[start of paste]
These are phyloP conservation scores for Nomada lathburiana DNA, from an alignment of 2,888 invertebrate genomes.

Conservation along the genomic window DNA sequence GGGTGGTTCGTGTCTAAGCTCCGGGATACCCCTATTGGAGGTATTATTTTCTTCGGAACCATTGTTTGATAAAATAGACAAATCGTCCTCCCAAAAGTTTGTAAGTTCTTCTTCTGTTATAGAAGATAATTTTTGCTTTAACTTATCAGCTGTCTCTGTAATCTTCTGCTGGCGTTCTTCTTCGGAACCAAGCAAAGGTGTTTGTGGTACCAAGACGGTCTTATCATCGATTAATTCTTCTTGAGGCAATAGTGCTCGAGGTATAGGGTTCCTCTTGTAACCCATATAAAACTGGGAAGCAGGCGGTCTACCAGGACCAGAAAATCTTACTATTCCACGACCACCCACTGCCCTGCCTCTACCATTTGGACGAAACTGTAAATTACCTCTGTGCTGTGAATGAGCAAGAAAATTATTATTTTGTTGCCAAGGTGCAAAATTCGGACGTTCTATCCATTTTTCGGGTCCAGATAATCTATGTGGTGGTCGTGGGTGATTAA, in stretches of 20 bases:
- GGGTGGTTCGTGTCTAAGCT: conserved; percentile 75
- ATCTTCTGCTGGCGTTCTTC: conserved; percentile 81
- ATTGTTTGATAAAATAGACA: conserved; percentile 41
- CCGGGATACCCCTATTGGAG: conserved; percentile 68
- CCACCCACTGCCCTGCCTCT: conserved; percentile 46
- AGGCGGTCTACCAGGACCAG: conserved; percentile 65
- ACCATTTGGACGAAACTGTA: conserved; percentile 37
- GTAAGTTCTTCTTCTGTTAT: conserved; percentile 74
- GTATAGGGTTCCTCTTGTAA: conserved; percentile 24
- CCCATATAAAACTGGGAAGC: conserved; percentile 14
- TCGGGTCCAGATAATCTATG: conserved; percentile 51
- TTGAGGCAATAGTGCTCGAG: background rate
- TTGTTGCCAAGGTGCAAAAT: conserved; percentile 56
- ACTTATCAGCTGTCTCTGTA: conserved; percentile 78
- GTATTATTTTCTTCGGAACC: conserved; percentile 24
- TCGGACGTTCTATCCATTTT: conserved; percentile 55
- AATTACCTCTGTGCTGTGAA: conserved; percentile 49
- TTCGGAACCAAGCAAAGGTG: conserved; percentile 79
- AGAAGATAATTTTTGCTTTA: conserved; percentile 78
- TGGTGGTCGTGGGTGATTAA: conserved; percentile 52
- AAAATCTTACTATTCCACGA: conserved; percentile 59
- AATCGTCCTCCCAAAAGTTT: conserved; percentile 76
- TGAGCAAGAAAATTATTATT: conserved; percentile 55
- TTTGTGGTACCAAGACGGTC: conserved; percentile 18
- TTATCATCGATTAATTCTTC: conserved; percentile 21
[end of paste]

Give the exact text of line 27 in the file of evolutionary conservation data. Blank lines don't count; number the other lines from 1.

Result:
- TTATCATCGATTAATTCTTC: conserved; percentile 21